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EDITED AND MANAGED BY STUDENTS OF THE UNIVERSITY OF MICHIGAN
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Down The Rabbit-Hole
Gou Should Only
'e Opinions Are Free
uth Will 1f'reval"
Editorials printed in The Michigan Daily express the individual opinions of staff writers
or the editors. This must be noted in all reprints.
Y, NOVEMBER 18, 1961.
NIGHT EDITOR: MICHAEL HARRAH
ULIP SHERMAN, City Editor
EDITOR'S NOTE: The writer has witnessed
sh coverage from the wire service point of view.
is article is a hypothetical reconstruction of
away Wednesday's minor plane crash at Bos-
i's Logan Airport was covered, showing the way
major news services and metropolitan dailies
E ASSOCIATED PRESS transmitted an
urgent" bulletin ending at 5:21 p.m. Wed-
ay, announcing to the world (or, at least
he AP papers) that "two planes, reported
e commercial airliners, collided on the
nd at Logan International airport to-'
t." Three more terse paragraphs des-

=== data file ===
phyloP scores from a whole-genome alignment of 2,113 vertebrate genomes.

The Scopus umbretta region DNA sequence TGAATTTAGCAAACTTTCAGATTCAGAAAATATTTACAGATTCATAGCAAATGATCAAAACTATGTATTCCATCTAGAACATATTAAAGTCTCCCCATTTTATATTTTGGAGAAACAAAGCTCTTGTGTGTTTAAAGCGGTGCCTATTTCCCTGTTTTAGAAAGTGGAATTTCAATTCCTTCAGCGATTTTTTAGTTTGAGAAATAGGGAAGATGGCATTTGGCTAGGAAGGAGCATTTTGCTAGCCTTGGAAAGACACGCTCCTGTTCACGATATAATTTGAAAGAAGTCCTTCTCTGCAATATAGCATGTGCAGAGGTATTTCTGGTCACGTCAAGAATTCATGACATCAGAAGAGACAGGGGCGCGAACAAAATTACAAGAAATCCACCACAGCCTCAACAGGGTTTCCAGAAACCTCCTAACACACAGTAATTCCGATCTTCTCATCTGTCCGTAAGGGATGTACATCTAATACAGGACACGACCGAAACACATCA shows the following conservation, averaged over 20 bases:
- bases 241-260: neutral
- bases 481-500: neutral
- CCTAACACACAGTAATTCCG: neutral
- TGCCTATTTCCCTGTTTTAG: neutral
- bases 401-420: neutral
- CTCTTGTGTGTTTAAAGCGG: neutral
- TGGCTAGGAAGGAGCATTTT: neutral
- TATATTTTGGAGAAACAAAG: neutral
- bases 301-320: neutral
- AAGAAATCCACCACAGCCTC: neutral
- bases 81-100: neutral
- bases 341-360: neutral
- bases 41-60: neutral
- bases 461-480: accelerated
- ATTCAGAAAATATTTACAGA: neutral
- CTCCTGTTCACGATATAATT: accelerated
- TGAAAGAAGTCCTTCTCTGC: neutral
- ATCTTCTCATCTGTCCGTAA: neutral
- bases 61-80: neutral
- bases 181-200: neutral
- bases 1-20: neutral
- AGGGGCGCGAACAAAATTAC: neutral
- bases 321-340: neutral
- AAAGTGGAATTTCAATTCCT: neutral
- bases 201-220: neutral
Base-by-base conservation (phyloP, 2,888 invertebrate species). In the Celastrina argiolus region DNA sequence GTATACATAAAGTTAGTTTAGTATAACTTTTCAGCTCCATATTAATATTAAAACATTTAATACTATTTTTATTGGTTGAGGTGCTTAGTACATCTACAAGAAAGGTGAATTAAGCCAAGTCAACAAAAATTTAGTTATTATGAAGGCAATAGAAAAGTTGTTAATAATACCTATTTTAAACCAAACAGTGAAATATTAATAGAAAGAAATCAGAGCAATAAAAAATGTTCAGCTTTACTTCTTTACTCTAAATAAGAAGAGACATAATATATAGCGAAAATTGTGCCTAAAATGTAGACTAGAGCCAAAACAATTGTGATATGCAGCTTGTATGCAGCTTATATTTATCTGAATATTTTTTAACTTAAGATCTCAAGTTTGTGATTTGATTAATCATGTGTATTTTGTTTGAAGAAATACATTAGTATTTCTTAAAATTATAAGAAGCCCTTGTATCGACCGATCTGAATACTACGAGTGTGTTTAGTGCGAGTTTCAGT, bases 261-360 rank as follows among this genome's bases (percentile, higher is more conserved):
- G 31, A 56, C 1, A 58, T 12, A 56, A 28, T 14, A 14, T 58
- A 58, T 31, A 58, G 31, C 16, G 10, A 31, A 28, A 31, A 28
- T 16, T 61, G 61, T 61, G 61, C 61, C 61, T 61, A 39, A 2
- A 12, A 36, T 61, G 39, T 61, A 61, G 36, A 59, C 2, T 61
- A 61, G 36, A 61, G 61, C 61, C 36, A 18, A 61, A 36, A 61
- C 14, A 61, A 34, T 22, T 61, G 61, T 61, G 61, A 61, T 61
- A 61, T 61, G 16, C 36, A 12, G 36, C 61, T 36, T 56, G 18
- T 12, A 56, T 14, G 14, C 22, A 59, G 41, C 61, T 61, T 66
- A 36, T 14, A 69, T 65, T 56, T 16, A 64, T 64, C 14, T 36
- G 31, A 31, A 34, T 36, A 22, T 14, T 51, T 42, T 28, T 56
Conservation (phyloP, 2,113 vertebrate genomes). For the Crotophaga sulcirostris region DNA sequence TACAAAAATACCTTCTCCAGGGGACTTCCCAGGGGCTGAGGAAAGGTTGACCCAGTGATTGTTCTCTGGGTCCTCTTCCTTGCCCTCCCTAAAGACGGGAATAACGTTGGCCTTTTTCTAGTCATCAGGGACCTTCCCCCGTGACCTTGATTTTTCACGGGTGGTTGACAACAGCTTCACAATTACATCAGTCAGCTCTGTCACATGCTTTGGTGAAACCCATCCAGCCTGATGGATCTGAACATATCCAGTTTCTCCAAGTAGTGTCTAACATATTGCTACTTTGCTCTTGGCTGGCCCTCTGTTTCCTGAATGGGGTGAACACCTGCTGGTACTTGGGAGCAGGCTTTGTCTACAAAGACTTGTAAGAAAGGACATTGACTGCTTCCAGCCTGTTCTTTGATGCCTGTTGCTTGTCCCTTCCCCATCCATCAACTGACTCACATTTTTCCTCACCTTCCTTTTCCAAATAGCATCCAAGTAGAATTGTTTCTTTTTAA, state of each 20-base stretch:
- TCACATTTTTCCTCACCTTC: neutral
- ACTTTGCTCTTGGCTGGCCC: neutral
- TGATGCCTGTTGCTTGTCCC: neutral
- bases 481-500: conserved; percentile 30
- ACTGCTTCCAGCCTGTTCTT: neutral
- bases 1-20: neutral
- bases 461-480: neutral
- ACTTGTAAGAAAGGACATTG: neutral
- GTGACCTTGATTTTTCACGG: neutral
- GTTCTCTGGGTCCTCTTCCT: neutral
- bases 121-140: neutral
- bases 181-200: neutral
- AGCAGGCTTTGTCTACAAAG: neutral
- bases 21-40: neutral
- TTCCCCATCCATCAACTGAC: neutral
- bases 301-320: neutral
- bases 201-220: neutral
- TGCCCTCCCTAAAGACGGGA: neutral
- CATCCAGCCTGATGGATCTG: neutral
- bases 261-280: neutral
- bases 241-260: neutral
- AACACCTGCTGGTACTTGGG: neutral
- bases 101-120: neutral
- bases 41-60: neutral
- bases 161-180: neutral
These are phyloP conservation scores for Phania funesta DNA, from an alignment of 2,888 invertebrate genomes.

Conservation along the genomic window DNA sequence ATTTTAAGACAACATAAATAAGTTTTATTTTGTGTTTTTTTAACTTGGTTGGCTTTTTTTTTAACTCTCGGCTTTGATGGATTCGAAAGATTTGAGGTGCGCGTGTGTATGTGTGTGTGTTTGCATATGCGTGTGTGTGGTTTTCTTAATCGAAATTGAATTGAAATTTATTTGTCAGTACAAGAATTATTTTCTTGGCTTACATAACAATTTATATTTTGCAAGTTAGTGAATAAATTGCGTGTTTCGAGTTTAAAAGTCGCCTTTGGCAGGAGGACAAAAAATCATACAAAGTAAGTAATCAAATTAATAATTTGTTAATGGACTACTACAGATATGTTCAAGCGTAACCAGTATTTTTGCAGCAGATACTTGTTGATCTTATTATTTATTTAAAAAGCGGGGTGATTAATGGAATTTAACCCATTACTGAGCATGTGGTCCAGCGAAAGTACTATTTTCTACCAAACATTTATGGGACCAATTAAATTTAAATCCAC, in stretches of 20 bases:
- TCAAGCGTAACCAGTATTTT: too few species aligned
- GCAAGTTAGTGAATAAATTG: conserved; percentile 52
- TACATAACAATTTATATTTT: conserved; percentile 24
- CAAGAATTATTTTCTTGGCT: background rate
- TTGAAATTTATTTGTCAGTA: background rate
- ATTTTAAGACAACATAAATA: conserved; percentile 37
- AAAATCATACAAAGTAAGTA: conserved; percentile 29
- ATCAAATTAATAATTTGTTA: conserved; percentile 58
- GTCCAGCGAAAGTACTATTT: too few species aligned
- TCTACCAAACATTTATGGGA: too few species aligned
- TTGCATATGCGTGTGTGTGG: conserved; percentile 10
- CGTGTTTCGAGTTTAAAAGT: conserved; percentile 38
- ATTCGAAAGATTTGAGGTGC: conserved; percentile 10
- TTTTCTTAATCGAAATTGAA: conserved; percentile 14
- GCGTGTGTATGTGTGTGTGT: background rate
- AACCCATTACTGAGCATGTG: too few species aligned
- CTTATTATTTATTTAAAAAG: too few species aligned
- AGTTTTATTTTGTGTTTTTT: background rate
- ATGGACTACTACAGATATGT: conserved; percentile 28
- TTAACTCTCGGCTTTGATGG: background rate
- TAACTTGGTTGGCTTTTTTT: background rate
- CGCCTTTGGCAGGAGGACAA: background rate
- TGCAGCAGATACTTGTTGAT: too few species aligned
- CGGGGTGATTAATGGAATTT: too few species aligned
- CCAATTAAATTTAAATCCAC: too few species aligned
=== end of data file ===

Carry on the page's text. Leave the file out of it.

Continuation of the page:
ng emergency action were included before
Lis first report was cryptic enough to imply
ajor disaster, rather than the relatively
r one that did occur.'
it it set off a chain of newsgathering that
d till 8:49 p.m. when the AP transmitted
the national trunk wire a five-paragraph
lusion to its report.
HAT WENT ON in between?
Logan airport is in east Botson, about 15
minutes from downtown. It is in an area
covered by the Boston police and fire depart-
ments, so the first notice of the disaster
probably came over their radio network. It
would be orders to police and fire companies
to proceed to the airport.
The radio can go on all day, without the
newsmen hearing very much. But they always
dear those orders.
In the early stages of a crash at an air-
port, the news bureaus have to rely on the
fire radios. The control towers will rarely talk;
and the firemen are getting the best informa-
. A, message dispatched at 5:22 p.m. (EST)
Indicated that newsmen and photograpers had
been dispatched to the scene, the usual pro-
edure when a crash- has definitely occurred.
I AN EVENT like this, the emphasis
is on speed. Goaded by competition, both
the AP and United Press International try
tb get as much as they can on the wire, as
'ast as possible. Often this leads to errors
Overlooked by toq-eager newsmen and editors.
Half past five is just a bit late for the
great Eastern morning dailes, whose first
editions were -probably too far along for the
tory to be put in.
But in the midwest, it was an hour earlier,
and the first editions had time to carry 'the
It would have been better if they had not.